- If you cannot attend one of the exams, you must notify me within the first two weeks of the start of the quarter. Later requests for rescheduling will most likely be denied.
- You must attend the final exam to pass the course.

** Tentative Schedule**: (This schedule may change slightly during the course.)

Week | Monday | Tuesday | Wednesday | Thursday | Friday |

1 | Jan 7: 1.1-1.6, Review of Probability | Jan 9: 1.1-1.6, Review of Probability | Jan 11: 2.1-2.4, Review of Probability | ||

2 | Jan 14: 3.1-3.6, Review of Probability | Jan 16: 3.1-3.6, Review of Probability | Jan 18: Homework 1 due. 3.4, Exponential Families | ||

3 | Jan 21: No class (MLK Day) | Jan 23: 3.4, Exponential Families | Jan 25: Homework 2 due. 4.1-4.7, Review of Probability | ||

4 | Jan 28: 4.1-4.7, Review of Probability | Jan 30: 4.1-4.7, Review of Probability | Feb 1: Homework 3 due. 5.1 Random Sample | ||

5 | Feb 4: 5.2, Sums of Random Variables | Feb 6: 5.3, Sampling from the Normal | Feb 8: Homework 4 due. 5.4, Order Statistics | ||

6 | Feb 11: 5.4, Order Statistics | Feb 13: 5.5, Modes of Convergence | Feb 15: Homework 5 due. 5.5, Delta Method | ||

7 | Feb 18: No class | Feb 20: Midterm 1 | Feb 22: No homework due. 5.6, Generating a Random Sample | ||

8 | Feb 25: 5.6, Generating a Random Sample | Feb 27: 6.2, Sufficiency | Mar 1: Homework 6 due. 6.2, Sufficiency | ||

9 | Mar 4: 6.2.4, Completeness | Mar 6: 6.3, Likelihood | Mar 8: Homework 7 due. 6.4, Equivariance< | ||

10 | Mar 11: No class (spring break) | Mar 13: No class (spring break) | Mar 15: No class (spring break) | ||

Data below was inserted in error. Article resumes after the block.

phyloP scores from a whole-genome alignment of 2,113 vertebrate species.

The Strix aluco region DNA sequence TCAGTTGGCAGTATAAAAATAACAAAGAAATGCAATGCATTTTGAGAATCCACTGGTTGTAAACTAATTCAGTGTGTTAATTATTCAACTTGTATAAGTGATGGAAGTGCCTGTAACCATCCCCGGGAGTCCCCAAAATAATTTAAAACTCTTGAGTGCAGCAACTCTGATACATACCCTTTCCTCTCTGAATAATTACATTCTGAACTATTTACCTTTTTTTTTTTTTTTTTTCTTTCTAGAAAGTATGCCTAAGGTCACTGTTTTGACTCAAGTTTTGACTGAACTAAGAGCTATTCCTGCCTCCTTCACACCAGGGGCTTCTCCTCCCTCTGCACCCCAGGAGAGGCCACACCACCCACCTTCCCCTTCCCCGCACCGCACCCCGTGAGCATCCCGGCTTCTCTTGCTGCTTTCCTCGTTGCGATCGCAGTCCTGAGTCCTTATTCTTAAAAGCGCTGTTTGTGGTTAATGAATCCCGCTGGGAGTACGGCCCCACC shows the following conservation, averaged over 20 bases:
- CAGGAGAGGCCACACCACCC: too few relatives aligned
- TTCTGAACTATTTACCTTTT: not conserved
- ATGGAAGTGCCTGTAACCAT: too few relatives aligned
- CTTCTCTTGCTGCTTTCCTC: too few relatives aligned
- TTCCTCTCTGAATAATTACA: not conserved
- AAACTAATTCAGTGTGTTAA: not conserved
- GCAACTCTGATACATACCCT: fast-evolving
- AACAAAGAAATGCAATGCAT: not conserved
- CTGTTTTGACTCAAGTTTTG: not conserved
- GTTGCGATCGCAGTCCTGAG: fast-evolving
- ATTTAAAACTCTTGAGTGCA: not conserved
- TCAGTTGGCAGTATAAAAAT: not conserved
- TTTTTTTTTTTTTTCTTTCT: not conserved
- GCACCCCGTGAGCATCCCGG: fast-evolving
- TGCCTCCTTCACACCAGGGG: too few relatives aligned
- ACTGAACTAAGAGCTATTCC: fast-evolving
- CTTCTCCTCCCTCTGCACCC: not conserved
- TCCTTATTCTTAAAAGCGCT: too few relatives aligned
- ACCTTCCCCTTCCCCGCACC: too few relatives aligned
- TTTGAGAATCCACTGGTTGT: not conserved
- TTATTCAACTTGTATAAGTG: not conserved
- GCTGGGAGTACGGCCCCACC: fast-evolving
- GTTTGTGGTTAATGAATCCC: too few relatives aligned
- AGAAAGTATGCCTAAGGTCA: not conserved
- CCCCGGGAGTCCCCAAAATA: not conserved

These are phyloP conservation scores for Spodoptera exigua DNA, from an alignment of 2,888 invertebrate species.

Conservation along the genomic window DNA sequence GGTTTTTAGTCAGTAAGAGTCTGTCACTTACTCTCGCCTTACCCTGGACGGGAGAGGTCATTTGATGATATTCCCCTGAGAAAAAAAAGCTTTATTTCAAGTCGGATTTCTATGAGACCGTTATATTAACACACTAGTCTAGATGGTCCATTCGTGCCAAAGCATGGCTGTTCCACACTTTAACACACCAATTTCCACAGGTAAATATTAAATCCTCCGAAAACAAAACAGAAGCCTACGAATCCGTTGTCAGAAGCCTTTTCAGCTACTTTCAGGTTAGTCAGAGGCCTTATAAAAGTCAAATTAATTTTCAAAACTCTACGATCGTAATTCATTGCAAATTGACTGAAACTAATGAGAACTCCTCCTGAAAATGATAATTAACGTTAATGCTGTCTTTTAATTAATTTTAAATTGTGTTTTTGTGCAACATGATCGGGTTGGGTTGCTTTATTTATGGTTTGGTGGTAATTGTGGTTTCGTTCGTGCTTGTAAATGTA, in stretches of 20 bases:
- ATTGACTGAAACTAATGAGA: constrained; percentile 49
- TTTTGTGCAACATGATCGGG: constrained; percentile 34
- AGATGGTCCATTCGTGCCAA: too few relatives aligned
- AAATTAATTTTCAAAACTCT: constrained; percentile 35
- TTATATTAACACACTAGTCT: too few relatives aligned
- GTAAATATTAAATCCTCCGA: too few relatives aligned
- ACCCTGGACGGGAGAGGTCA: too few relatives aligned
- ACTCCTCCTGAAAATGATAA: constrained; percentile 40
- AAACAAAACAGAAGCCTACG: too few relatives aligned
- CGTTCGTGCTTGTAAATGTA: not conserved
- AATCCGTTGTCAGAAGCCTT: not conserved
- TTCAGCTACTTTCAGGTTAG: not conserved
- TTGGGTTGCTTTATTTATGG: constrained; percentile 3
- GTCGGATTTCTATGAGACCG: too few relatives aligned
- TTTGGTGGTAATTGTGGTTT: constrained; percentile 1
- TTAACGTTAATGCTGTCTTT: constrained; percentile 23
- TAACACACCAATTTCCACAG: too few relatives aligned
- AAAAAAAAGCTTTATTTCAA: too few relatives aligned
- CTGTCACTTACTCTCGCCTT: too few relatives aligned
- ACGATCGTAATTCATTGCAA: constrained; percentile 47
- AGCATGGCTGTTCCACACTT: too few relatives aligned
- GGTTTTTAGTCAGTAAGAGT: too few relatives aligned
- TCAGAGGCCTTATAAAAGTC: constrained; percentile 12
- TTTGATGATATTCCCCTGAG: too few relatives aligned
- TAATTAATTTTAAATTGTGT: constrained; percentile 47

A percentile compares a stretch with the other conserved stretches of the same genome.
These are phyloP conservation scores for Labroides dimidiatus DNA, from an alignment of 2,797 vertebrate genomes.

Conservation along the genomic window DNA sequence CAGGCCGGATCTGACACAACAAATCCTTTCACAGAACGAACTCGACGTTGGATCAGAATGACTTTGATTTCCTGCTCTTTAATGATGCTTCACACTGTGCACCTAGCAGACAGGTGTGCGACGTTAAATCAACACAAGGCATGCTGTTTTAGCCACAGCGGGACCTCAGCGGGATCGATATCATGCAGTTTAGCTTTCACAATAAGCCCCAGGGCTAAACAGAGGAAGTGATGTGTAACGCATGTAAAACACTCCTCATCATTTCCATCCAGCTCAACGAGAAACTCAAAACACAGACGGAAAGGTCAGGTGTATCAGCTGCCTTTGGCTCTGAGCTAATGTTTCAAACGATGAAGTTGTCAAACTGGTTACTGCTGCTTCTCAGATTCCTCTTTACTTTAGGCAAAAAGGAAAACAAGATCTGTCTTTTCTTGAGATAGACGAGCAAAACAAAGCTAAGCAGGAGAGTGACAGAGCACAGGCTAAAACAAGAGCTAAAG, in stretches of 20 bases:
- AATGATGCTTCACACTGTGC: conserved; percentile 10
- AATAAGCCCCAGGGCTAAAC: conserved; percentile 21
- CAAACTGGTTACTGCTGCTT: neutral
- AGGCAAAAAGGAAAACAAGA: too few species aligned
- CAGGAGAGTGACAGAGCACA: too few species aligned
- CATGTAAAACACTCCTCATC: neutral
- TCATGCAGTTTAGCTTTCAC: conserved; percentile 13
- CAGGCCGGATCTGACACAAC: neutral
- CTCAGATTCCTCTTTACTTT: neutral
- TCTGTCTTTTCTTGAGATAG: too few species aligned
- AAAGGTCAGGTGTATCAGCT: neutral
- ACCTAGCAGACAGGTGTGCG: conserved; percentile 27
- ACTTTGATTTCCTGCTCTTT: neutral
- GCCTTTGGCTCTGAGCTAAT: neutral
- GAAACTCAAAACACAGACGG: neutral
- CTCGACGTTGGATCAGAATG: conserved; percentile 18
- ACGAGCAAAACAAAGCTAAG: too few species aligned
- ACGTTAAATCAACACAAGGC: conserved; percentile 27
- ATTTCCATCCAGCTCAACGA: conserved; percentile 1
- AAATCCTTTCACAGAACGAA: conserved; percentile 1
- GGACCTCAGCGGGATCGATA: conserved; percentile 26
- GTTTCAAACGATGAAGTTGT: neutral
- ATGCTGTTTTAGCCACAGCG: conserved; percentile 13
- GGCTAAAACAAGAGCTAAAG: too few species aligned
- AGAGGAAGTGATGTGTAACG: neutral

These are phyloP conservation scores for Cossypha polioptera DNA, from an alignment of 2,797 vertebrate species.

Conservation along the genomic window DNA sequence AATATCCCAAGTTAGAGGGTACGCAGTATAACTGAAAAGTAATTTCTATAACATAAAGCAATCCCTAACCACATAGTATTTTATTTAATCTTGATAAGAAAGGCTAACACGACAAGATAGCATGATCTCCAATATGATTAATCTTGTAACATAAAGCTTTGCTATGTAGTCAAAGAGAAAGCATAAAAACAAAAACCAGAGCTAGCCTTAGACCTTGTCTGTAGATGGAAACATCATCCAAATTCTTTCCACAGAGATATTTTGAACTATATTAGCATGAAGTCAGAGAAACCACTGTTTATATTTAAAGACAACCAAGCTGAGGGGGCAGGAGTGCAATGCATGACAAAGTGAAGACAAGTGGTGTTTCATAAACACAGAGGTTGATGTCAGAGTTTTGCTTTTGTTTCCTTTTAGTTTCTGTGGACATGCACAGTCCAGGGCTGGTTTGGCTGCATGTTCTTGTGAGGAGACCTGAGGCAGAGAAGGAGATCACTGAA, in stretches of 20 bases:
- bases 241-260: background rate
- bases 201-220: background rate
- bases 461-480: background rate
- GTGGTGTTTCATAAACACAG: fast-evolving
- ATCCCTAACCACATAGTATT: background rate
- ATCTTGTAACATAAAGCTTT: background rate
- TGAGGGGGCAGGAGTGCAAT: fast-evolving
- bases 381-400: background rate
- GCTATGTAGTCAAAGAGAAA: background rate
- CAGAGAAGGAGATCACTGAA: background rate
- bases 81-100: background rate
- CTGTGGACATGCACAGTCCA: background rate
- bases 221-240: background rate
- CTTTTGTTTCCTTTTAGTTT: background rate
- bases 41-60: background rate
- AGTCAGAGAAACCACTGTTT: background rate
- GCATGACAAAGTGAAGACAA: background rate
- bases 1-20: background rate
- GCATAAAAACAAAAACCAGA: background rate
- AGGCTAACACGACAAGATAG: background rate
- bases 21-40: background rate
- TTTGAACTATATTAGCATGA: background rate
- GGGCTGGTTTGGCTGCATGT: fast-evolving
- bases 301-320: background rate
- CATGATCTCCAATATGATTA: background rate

11 | Mar 18: 7.2, Point Estimation | Mar 20: 7.2.1, Method of Moments | Mar 22: Homework 8 due. 7.2.2, Maximum Likelihood Estimators | ||

12 | Mar 25: 7.2.2, Maximum Likelihood Estimators | Mar 27: 7.2.2, Maximum Likelihood Estimators | Mar 29: Homework 9 due. 7.2.3, Bayes Estimator | ||

13 | Apr 1: 7.2.4, EM Algorithm | Apr 3: Midterm 2 | Apr 5: No homework due. 7.3, Comparison of Estimators/td> | ||

14 | Apr 8: 7.3.2, Unbiased Estimators | Apr 10: 7.3.2, Unbiased Estimators | Apr 12: Homework 10 due. 7.3.3, Sufficiency and Unbiasedness | ||

15 | Apr 15: 7.3.3, Sufficiency and Unbiasedness | Apr 17: 7.3.4, Loss Function Optimality | Apr 19: Homework 11 due. 7.3.4, Loss Function Optimality | ||

16 | Apr 22: 7.66, Jackknife Resampling | Apr 24: 10.1.4, Bootstrapping | Apr 26: Homework 12 due. Review of course (last day of class) |

**Advice on succeeding in a math class:**

- Review the relevant course material
**before**you come to lecture. Consider reviewing course material a week or two before the semester starts. - When reading mathematics, use a pencil and paper to sketch the calculations that are performed by the author.
- Come to class with questions, so you can get more out of the
lecture. Also, finish your homework at
least
**two days**before it is due, to alleviate deadline stress. - Write a rough draft and a separate final draft for your homework. This procedure will help you catch mistakes. Also, I would very much recommend typesetting your homework. Learning LaTeX is a very important skill to have for doing mathematics. Here is a template .tex file if you want to get started typesetting.
- If you are having difficulty with the material or a particular homework problem, review Polya's Problem Solving Strategies, and come to office hours.